I've traveled to many small towns in Australia and have found that the RSL club is a place that literally takes you back in time....by the club's decor and by the food offered on the menu! It was at the local Berry RSL (or "rissole" as Aussies like to jokingly call them!) where I'd seen the "Carpetbag Steak" for the first time and I was intrigued! I have to admit, I don't go much for surf and turf as I love the flavor of meat and seafood entirely on their own yet...something about this combo was very appealing to me.
I ordered it.
Using toothpicks, I sealed up the slit as best as I could.
The steak came with the usual sides of mash and salad. I tucked in. DIVINE. The briny oyster added a subtle saltiness to the gorgeous Aussie Scotch fillet steak and the flavor was savory and mellow. From that point on, I was hooked and ate every last bite, telling Carl that "we'd have to give this a try back home!" But then I promptly forgot about it and never ate it again until like a light bulb above my head, it popped up bright from my memory. Was dear, daparted Carl giving me a suggestion from the grave? YES! I would make the Carpetbag steak for my STUFF IT entry!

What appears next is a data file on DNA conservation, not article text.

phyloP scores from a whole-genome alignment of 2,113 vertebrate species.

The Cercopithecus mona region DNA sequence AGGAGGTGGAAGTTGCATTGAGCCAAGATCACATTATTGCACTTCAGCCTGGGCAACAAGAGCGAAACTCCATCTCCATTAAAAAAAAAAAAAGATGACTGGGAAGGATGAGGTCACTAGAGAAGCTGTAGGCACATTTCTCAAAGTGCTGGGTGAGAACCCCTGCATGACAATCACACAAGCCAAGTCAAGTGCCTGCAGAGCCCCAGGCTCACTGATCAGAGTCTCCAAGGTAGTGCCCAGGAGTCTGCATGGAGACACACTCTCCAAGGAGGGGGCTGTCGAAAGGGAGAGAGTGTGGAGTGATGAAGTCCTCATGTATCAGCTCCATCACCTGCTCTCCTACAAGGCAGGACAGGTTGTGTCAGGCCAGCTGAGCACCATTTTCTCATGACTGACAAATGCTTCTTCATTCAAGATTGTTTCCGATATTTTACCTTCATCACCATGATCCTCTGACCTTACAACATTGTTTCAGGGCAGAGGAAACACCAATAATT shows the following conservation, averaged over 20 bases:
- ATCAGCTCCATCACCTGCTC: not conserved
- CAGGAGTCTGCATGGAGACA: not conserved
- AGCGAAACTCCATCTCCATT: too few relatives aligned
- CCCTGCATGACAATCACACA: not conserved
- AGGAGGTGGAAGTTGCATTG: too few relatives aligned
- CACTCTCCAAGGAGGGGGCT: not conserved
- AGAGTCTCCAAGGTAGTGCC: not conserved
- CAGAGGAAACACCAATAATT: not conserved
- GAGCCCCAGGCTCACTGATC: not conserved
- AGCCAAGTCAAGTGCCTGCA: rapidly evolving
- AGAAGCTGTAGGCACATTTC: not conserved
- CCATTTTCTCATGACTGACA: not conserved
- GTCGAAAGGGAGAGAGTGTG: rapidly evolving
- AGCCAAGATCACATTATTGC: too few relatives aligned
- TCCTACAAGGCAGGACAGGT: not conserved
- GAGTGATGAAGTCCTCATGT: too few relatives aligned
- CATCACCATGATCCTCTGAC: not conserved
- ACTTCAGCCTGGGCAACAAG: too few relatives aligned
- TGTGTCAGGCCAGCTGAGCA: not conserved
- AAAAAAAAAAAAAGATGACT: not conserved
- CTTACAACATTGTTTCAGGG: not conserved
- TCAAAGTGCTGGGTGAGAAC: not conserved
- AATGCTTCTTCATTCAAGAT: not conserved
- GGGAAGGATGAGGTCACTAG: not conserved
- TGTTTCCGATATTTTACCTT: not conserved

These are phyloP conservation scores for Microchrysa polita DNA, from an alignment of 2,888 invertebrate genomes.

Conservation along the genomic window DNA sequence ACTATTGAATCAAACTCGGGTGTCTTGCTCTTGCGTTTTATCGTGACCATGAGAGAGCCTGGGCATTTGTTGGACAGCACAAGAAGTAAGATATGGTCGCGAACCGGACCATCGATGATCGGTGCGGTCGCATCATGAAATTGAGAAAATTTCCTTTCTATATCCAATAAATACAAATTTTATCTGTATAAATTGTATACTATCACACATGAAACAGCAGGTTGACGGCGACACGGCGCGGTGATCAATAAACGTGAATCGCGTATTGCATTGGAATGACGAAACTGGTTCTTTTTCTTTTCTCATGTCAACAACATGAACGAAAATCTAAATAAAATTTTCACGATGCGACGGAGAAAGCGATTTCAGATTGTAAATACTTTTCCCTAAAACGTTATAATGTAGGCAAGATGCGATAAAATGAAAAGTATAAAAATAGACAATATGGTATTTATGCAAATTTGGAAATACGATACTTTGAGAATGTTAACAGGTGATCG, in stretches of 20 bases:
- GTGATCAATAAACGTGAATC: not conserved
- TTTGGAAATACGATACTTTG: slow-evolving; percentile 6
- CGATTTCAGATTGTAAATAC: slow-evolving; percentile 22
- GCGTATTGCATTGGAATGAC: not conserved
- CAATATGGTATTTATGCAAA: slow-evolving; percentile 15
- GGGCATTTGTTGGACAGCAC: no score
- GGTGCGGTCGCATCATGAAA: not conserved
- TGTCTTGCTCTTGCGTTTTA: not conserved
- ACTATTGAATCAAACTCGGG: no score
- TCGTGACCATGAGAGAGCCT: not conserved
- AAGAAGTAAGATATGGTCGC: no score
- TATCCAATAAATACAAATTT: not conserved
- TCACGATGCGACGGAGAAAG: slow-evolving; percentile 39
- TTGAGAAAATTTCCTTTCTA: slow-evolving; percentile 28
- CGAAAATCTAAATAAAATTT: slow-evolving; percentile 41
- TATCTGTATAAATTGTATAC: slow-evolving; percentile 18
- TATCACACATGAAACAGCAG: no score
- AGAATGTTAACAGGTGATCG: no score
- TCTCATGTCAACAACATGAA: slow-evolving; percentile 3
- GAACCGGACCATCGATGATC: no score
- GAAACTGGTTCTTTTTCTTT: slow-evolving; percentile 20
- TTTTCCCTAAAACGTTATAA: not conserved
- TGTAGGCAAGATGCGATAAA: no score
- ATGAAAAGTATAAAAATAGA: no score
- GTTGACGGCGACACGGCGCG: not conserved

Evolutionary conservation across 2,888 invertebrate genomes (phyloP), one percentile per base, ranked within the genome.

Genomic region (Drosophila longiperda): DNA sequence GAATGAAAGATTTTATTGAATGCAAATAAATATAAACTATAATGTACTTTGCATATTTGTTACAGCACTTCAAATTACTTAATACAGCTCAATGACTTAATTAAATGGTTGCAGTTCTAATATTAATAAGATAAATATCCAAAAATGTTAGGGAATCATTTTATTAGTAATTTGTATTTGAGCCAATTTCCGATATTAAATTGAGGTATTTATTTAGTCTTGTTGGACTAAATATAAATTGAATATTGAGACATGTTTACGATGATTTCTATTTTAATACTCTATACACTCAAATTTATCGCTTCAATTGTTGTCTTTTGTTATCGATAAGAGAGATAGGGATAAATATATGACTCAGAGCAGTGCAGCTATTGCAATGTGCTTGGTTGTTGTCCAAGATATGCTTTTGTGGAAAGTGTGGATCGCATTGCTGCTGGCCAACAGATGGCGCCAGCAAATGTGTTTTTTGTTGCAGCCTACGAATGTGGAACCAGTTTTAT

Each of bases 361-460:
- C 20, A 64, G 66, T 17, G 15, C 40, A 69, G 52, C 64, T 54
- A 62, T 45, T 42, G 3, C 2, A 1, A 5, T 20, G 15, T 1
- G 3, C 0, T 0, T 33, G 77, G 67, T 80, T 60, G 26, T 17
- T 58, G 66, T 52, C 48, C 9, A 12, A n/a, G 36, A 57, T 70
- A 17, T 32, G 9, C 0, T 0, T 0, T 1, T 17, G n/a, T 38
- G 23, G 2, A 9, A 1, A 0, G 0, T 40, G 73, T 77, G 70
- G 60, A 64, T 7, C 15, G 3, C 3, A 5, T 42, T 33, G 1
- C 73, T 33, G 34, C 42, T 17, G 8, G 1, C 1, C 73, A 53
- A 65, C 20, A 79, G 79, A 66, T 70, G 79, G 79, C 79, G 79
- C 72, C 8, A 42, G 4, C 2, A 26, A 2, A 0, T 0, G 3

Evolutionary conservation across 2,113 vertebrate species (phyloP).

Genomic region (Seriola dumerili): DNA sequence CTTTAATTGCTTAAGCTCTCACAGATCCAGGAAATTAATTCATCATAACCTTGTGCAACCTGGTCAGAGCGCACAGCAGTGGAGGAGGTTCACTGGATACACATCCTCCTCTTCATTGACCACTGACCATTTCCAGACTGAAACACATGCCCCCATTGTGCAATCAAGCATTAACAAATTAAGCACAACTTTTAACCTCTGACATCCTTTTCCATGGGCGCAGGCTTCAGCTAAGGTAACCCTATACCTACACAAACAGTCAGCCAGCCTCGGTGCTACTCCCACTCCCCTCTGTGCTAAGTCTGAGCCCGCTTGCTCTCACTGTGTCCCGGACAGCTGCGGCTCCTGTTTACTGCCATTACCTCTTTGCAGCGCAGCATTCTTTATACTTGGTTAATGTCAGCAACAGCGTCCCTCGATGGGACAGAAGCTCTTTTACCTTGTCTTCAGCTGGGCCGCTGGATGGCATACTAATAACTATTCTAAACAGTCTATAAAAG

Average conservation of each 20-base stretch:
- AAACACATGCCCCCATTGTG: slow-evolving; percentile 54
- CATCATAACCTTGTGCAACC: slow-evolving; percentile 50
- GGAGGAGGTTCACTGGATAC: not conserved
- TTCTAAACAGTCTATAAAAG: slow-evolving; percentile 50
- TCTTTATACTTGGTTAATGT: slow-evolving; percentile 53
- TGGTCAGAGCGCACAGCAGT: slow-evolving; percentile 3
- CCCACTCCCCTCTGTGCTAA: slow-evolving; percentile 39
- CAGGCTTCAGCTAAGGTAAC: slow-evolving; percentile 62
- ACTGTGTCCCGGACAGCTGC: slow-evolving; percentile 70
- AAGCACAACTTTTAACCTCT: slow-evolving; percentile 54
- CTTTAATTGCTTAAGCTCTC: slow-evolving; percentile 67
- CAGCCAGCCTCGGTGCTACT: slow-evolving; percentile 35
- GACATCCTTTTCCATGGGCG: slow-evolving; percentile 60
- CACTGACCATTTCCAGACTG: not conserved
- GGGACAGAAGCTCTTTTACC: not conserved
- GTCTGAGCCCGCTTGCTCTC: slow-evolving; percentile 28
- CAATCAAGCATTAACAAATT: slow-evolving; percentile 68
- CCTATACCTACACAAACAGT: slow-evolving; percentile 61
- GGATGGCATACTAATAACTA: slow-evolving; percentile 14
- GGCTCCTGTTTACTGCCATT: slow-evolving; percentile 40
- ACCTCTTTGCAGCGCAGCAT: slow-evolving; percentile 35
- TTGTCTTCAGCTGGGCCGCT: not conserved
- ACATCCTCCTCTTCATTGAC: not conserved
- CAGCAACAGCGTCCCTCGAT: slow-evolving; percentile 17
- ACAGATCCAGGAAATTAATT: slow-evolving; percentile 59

There seems to be a lot of discrepancy about when the Carpetbag steak was invented and by whom. I've seen reports of it being served in the late 1800's, when the term Carpetbaggers was coined. Some say the origin of the dish is purely Australian, others say it's American. An older gent I was speaking to at the meat counter told me it was none other than Peter Luger who invented the combo as Steak Kilpatrick in the early part of the century, but I think it was around long before he put his stamp on it.
In Australia, the dish became popular in the 1950's, so it was oddly typical that I'd found it on the menu in a restaurant in the country RSL and thus, feeling like once again I'd stepped back in time.